Rersearchers from the University of Salford want to talk to the city’s ‘hidden’ young people following concerns they are being left unsupported.

Salford City Council has commissioned a team of academics to carry out research exploring the experiences of young people who are ‘NEET’ – not in employment, education or training – and who do not claim the benefits to which they are entitled.

Although there is a growing body of research around young people who are NEET, there is increasing concern across the country that many of these young people are going unrecorded and are therefore unsupported.

Research Fellow Dr Katy Jones, who is leading the project, said: “There are several suggested reasons why young people are off the radar – such as the stigma associated with receiving benefits, experience of benefits sanctions, taking part in crime or participating in the informal economy by doing odd jobs or street trading.

“However, much of this is based on assumption and there is a lack of real evidence which we are now hoping to address.”

Her team want to carry out confidential interviews with 20 people aged 18-24 who are living in Salford, not in employment, education or training and not claiming benefits they are entitled to.

The project is taking place as part of the Salford Anti-Poverty Taskforce, a collaboration between Salford City Council and the University of Salford to provide high quality research and analysis to support Salford’s anti-poverty strategy No-one Left Behind.

It follows on from other recent studies including the DWP Benefit Conditionality and Sanctions in Salford report, which highlighted the impact benefit sanctions were having on vulnerable people in the city, and the Precarious Lives report into the experiences of those living in the city’s private rented sector.

Councillor Lisa Stone, lead member for children’s and young people’s services at Salford City Council, said: “We are fully aware that too many young people aged 16 to 24 are not in education, employment or training and are working hard with partners to help them.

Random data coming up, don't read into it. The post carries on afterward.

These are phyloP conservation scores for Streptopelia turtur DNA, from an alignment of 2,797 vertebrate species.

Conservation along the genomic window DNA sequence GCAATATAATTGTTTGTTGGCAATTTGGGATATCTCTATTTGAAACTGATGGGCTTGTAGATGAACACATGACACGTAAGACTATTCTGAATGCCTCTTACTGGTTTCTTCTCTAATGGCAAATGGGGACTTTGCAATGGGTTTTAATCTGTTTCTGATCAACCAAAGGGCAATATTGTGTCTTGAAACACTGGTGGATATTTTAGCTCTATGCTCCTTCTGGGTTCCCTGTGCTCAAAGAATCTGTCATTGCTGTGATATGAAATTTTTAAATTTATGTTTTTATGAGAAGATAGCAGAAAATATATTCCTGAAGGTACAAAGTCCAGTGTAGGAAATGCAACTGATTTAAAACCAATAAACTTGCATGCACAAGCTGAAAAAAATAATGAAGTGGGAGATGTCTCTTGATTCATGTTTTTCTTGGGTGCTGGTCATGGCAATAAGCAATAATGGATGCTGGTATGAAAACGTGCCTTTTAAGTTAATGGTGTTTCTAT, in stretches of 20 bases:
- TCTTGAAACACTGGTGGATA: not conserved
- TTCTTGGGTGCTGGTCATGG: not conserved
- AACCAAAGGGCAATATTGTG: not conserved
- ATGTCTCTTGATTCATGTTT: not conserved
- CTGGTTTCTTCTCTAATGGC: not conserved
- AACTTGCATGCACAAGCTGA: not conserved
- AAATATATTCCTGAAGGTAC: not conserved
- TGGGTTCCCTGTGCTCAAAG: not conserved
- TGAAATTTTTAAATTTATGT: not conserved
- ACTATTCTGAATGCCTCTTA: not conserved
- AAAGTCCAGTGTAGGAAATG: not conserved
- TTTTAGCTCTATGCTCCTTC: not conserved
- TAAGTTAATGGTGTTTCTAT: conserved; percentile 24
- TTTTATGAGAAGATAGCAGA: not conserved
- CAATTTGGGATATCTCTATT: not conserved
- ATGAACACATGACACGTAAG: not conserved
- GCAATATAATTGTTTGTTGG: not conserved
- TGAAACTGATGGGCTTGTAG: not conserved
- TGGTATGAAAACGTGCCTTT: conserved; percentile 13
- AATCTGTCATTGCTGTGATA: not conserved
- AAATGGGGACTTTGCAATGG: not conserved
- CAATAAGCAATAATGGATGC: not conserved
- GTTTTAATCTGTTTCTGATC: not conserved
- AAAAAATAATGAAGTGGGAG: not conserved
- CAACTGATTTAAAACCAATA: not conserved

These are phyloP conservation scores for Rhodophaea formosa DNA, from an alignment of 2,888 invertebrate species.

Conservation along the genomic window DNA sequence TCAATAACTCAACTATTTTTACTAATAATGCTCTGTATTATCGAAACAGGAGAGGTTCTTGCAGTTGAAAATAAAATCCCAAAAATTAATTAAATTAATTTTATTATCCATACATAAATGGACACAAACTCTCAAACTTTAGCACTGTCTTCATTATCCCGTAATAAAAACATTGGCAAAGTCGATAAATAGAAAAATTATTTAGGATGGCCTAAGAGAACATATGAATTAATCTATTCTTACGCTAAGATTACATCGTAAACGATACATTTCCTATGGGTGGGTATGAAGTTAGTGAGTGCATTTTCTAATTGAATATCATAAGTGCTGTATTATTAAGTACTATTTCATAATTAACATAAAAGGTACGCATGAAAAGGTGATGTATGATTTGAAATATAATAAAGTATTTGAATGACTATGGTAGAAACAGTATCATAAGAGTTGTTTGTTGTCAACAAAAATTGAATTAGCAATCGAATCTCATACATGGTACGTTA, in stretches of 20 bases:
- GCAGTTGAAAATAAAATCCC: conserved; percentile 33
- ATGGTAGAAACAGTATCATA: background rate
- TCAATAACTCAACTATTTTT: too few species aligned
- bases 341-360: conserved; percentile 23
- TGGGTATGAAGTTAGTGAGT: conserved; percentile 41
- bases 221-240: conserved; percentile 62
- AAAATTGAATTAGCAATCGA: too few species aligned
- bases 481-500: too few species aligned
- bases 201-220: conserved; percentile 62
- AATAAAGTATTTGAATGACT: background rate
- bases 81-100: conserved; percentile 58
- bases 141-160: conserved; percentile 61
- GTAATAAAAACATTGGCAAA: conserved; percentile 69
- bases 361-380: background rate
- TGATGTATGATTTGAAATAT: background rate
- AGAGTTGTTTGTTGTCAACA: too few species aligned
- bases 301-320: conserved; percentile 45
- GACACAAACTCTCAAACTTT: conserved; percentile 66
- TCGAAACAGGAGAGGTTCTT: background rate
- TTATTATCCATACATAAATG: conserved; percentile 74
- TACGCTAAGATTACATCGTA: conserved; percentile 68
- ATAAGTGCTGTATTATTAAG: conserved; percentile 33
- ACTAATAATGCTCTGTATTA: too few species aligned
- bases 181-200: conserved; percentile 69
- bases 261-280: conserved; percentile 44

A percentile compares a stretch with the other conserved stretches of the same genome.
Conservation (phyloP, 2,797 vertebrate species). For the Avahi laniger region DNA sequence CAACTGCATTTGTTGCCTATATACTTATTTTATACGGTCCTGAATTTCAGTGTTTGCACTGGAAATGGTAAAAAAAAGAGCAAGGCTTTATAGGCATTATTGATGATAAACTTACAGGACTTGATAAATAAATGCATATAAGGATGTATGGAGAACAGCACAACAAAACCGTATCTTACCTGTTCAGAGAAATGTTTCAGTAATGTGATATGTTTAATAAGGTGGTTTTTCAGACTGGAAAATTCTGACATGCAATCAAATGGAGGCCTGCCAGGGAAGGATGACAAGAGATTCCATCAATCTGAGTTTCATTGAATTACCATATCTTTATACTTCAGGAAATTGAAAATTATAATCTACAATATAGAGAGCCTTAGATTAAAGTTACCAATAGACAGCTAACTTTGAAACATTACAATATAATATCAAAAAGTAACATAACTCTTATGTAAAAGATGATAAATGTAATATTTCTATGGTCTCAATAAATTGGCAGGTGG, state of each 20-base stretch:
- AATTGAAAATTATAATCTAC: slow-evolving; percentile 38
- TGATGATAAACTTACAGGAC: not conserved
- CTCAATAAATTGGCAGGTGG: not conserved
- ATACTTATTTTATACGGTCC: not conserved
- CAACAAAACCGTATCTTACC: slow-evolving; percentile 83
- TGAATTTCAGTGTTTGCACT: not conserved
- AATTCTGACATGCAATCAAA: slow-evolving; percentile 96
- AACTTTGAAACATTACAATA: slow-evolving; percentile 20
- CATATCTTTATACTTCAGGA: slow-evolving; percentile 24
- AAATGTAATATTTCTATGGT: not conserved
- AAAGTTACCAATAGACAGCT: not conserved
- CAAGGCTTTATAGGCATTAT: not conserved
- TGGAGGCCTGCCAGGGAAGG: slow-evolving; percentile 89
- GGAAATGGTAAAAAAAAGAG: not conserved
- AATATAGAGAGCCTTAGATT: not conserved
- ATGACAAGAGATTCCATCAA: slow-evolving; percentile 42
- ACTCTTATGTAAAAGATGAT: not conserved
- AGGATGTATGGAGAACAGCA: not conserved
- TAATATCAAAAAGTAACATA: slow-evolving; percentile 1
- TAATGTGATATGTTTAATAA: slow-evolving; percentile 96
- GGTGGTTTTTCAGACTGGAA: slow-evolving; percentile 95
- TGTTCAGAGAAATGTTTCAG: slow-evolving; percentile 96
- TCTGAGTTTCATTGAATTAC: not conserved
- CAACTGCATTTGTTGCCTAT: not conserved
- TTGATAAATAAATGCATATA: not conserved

“Our Connexions service supports over 1,650 young people a year to help them find jobs, courses or training and steer them away from becoming NEET. It’s a very complex issue as up to a third of young people under 19 will spend some time between jobs, education and training as they search for opportunities and find the path they want to pursue in life.

“We track young people until the age of 18 and therefore have excellent information on the whereabouts of our 16 and 17 year old NEETS. This is why our statistics for this age group are higher than other local authorities because we know where these young people are.

“It is much harder to track 18 to 24 year olds because half of those in this age group who are unemployed don’t claim benefits. Government funding cuts have also hit support services hard but in Salford we don’t give up on anyone.

“That’s why we have commissioned the University of Salford to speak to young people and carry out research into this ‘hidden’ age group. We want to know what kind of support they need so we can shape local services in future and help these young people realise their dreams and ambitions.”

Participants will be invited to take part in a short, confidential interview about their experiences and will receive a £10 shopping voucher to thank them for their time.

Anyone who wants to take part in the interviews or can help promote the project through local organisations should contact Katy Jones on or 0161 295 7030.


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